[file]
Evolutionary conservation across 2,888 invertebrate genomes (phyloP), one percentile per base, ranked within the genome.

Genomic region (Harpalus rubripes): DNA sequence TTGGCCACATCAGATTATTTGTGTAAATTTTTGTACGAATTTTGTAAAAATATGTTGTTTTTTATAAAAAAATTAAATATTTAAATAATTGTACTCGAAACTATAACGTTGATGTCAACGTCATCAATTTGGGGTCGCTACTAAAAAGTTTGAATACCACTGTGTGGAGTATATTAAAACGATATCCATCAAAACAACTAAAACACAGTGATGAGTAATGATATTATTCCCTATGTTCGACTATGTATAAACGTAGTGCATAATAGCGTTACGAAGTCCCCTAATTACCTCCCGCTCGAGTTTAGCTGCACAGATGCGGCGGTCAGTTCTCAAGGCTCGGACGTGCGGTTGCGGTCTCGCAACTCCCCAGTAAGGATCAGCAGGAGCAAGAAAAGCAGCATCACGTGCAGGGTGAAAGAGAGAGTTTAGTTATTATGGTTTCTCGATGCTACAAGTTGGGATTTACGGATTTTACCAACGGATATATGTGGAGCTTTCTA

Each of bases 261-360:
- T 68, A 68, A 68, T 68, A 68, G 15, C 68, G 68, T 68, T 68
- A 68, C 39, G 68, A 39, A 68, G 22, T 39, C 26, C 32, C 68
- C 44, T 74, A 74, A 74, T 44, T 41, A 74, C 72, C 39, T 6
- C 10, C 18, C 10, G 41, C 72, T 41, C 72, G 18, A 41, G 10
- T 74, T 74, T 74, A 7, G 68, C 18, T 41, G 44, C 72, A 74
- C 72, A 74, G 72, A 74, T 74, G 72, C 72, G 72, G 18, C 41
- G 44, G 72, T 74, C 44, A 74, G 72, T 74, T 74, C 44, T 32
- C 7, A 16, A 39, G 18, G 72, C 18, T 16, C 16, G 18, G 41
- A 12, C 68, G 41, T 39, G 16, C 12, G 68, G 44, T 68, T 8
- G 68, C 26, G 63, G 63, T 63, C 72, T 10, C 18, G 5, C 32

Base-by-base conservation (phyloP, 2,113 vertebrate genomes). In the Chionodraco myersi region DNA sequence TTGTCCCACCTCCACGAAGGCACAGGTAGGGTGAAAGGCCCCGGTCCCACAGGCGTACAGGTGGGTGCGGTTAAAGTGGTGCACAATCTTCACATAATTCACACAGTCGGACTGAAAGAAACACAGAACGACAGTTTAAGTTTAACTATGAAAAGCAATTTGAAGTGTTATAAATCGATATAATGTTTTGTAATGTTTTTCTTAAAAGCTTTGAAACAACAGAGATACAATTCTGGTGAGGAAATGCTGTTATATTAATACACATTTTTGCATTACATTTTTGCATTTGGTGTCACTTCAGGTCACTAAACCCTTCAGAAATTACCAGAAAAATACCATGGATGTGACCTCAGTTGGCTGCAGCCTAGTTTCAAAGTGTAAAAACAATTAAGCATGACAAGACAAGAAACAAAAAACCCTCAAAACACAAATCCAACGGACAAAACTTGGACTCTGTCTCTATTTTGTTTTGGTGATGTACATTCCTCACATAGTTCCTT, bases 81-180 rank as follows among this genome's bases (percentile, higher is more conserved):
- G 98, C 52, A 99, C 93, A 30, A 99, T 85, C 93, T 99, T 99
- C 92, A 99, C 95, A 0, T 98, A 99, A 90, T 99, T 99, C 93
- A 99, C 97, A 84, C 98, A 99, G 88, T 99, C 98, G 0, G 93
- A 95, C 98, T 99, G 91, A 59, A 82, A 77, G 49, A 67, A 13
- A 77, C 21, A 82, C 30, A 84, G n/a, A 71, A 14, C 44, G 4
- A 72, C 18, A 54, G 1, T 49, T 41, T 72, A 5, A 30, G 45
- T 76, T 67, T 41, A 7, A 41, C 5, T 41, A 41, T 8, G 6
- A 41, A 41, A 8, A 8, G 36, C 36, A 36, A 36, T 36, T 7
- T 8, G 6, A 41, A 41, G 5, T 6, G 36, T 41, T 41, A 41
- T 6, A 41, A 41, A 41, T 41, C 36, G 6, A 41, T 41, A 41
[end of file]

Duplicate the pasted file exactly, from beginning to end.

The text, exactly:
Evolutionary conservation across 2,888 invertebrate genomes (phyloP), one percentile per base, ranked within the genome.

Genomic region (Harpalus rubripes): DNA sequence TTGGCCACATCAGATTATTTGTGTAAATTTTTGTACGAATTTTGTAAAAATATGTTGTTTTTTATAAAAAAATTAAATATTTAAATAATTGTACTCGAAACTATAACGTTGATGTCAACGTCATCAATTTGGGGTCGCTACTAAAAAGTTTGAATACCACTGTGTGGAGTATATTAAAACGATATCCATCAAAACAACTAAAACACAGTGATGAGTAATGATATTATTCCCTATGTTCGACTATGTATAAACGTAGTGCATAATAGCGTTACGAAGTCCCCTAATTACCTCCCGCTCGAGTTTAGCTGCACAGATGCGGCGGTCAGTTCTCAAGGCTCGGACGTGCGGTTGCGGTCTCGCAACTCCCCAGTAAGGATCAGCAGGAGCAAGAAAAGCAGCATCACGTGCAGGGTGAAAGAGAGAGTTTAGTTATTATGGTTTCTCGATGCTACAAGTTGGGATTTACGGATTTTACCAACGGATATATGTGGAGCTTTCTA

Each of bases 261-360:
- T 68, A 68, A 68, T 68, A 68, G 15, C 68, G 68, T 68, T 68
- A 68, C 39, G 68, A 39, A 68, G 22, T 39, C 26, C 32, C 68
- C 44, T 74, A 74, A 74, T 44, T 41, A 74, C 72, C 39, T 6
- C 10, C 18, C 10, G 41, C 72, T 41, C 72, G 18, A 41, G 10
- T 74, T 74, T 74, A 7, G 68, C 18, T 41, G 44, C 72, A 74
- C 72, A 74, G 72, A 74, T 74, G 72, C 72, G 72, G 18, C 41
- G 44, G 72, T 74, C 44, A 74, G 72, T 74, T 74, C 44, T 32
- C 7, A 16, A 39, G 18, G 72, C 18, T 16, C 16, G 18, G 41
- A 12, C 68, G 41, T 39, G 16, C 12, G 68, G 44, T 68, T 8
- G 68, C 26, G 63, G 63, T 63, C 72, T 10, C 18, G 5, C 32

Base-by-base conservation (phyloP, 2,113 vertebrate genomes). In the Chionodraco myersi region DNA sequence TTGTCCCACCTCCACGAAGGCACAGGTAGGGTGAAAGGCCCCGGTCCCACAGGCGTACAGGTGGGTGCGGTTAAAGTGGTGCACAATCTTCACATAATTCACACAGTCGGACTGAAAGAAACACAGAACGACAGTTTAAGTTTAACTATGAAAAGCAATTTGAAGTGTTATAAATCGATATAATGTTTTGTAATGTTTTTCTTAAAAGCTTTGAAACAACAGAGATACAATTCTGGTGAGGAAATGCTGTTATATTAATACACATTTTTGCATTACATTTTTGCATTTGGTGTCACTTCAGGTCACTAAACCCTTCAGAAATTACCAGAAAAATACCATGGATGTGACCTCAGTTGGCTGCAGCCTAGTTTCAAAGTGTAAAAACAATTAAGCATGACAAGACAAGAAACAAAAAACCCTCAAAACACAAATCCAACGGACAAAACTTGGACTCTGTCTCTATTTTGTTTTGGTGATGTACATTCCTCACATAGTTCCTT, bases 81-180 rank as follows among this genome's bases (percentile, higher is more conserved):
- G 98, C 52, A 99, C 93, A 30, A 99, T 85, C 93, T 99, T 99
- C 92, A 99, C 95, A 0, T 98, A 99, A 90, T 99, T 99, C 93
- A 99, C 97, A 84, C 98, A 99, G 88, T 99, C 98, G 0, G 93
- A 95, C 98, T 99, G 91, A 59, A 82, A 77, G 49, A 67, A 13
- A 77, C 21, A 82, C 30, A 84, G n/a, A 71, A 14, C 44, G 4
- A 72, C 18, A 54, G 1, T 49, T 41, T 72, A 5, A 30, G 45
- T 76, T 67, T 41, A 7, A 41, C 5, T 41, A 41, T 8, G 6
- A 41, A 41, A 8, A 8, G 36, C 36, A 36, A 36, T 36, T 7
- T 8, G 6, A 41, A 41, G 5, T 6, G 36, T 41, T 41, A 41
- T 6, A 41, A 41, A 41, T 41, C 36, G 6, A 41, T 41, A 41